Chapter 4: THE DISPLAY


4-6: Colors


Electric's Color Model

The subcommands in the Color Options command of the Windows menu control the appearance of individual layers in the editing window. Before explaining these commands, it is useful to understand the distinction between transparent and opaque layers in Electric.

On color displays, up to five of the layers can be transparent, meaning that when they overlap each other, it is possible to see all of them. Typically, the most commonly used layers are transparent because it is both faster to draw and clearer to distinguish. The remaining layers in a technology are opaque, meaning that when drawn, they completely obscure anything underneath. These layers typically have stipple patterns so that they do not cover all of the bits. In this way, the opaque layers can combine without obscuring the display. Because stipple patterns are slower to draw, and because opaque color does obscure, the less common layers are drawn in this style. When editing colors, the opaque layers have only one color, whereas the transparent layers have up to 16 different colors, considering their interaction with other transparent layers.

Editing Colors

The first Color Options subcommand is Edit Colors..., which presents a color mixing dialog. The bottom half of the dialog shows a set of 16 colors that can be edited. A popup menu allows different sets of 16 to be selected. The choices are:

Figure 4.6

To edit a color, choose a particular color button and edit its value in using controls in the top half of the dialog. The mixing palette consists of a hue/saturation wheel and an intensity slider. You can also type numeric values for the Red, Green, and Blue. For printable colors, there is also an Opacity (1.0 if opaque, smaller values to control blending with other colors) and a Foreground factor ("On" if this layer can merge with others behind it).

When changing the background color, note that it must contrast with both the highlight color and the inverse of the highlight color (the inverse is black in the default settings).

The "Set Transparent layers" button helps with the tedious task of defining all combinations of transparent colors. Because there are 5 transparent layers, it is necessary to define 32 different combinations of these colors. Instead, you can simply select the 5 transparent colors and the background color and then use this button to compute the remaining 26 combinations.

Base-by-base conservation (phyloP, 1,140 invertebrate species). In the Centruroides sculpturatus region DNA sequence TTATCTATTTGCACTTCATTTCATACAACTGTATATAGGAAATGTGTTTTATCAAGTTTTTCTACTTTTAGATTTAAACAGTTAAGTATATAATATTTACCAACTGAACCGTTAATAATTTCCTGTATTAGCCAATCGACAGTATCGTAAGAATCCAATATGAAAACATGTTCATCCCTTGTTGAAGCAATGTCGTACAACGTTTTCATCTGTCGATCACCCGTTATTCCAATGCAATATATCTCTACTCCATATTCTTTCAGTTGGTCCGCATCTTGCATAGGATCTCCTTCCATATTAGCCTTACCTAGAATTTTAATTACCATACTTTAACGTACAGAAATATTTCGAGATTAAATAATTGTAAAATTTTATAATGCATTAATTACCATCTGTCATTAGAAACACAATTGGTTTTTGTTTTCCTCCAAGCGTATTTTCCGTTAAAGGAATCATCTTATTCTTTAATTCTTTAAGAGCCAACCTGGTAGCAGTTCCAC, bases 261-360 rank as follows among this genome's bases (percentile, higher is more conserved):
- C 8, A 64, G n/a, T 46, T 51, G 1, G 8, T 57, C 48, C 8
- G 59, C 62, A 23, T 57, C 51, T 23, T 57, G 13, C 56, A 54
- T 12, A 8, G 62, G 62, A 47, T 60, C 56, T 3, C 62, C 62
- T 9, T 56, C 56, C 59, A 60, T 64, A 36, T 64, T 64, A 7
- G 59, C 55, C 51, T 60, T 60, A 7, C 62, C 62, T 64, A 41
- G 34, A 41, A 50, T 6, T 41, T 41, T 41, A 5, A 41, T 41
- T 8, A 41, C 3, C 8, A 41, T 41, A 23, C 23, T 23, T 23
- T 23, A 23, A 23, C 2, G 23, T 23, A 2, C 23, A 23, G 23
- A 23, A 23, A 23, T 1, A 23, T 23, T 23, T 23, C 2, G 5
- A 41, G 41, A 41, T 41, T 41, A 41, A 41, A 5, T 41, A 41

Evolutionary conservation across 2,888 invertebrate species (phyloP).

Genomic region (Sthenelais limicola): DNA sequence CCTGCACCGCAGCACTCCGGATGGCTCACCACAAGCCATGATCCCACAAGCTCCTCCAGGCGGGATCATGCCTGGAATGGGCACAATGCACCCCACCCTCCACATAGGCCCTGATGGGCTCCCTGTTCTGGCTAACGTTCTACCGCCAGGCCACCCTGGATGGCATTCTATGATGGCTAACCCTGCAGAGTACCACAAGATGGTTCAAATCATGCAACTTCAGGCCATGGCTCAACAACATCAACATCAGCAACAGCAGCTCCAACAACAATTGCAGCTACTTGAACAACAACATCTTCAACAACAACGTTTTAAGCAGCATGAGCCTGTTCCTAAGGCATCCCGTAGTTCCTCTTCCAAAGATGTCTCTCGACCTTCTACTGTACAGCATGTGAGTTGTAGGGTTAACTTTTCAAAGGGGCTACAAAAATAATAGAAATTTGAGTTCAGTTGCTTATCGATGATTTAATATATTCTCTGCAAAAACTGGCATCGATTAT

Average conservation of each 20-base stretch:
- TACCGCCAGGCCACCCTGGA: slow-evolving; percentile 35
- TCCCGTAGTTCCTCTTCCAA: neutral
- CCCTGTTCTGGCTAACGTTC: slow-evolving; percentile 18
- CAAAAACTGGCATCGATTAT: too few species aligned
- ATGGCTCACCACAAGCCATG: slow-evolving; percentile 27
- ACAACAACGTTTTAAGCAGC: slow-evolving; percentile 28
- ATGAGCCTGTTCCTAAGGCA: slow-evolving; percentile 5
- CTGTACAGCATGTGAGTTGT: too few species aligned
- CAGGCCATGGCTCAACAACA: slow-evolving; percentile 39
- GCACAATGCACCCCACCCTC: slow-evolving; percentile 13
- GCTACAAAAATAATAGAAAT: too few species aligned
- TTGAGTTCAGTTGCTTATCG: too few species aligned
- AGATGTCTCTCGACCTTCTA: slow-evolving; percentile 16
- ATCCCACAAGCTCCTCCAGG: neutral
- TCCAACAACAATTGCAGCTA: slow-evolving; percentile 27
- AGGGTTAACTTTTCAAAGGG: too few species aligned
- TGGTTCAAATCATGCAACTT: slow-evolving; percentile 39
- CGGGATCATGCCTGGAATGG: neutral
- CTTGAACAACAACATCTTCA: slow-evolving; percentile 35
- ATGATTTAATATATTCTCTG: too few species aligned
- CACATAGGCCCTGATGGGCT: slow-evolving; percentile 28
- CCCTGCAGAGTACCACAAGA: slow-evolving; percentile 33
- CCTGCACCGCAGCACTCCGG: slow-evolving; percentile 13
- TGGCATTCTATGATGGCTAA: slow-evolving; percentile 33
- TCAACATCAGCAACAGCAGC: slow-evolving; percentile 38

Another command for color manipulation is Highlight Layer..., which allows you to highlight a single layer. The command changes the colors so that all other layers are dimmer (actually 20% less saturated). The selected layer is thus highlighted on the display. Choose the "None" button to restore default colors. This command works as you click in the dialog, so that you can easily preview the circuit, one layer at a time. It only works on the transparent layers.
Figure 4.9

The final color subcommands are Restore Default Colors, which resets all colors to the default set for the current technology, Black Background Colors which resets all colors to the default for the current technology but with a black background, and White Background Colors which resets all colors to the default for the current technology but with a white background.

Setting the Color and Pattern of Layers

Besides editing colors, it is also possible to assign them to layers and to edit each layer's stipple patterns. The Layer Display Options... command of the Windows menu gives you this facility. Although many layers are drawn with solid colors on a color display, they all have patterns that are used for hardcopy output. The dialog that appears with this command allows the patterns to be edited, provides a set of predefined patterns, and allows you to determine whether or not the pattern is used on the display. You also have the option of outlining stippled polygons with a solid line. Finally, you can assign any transparent or opaque color to a layer.
Figure 4.2

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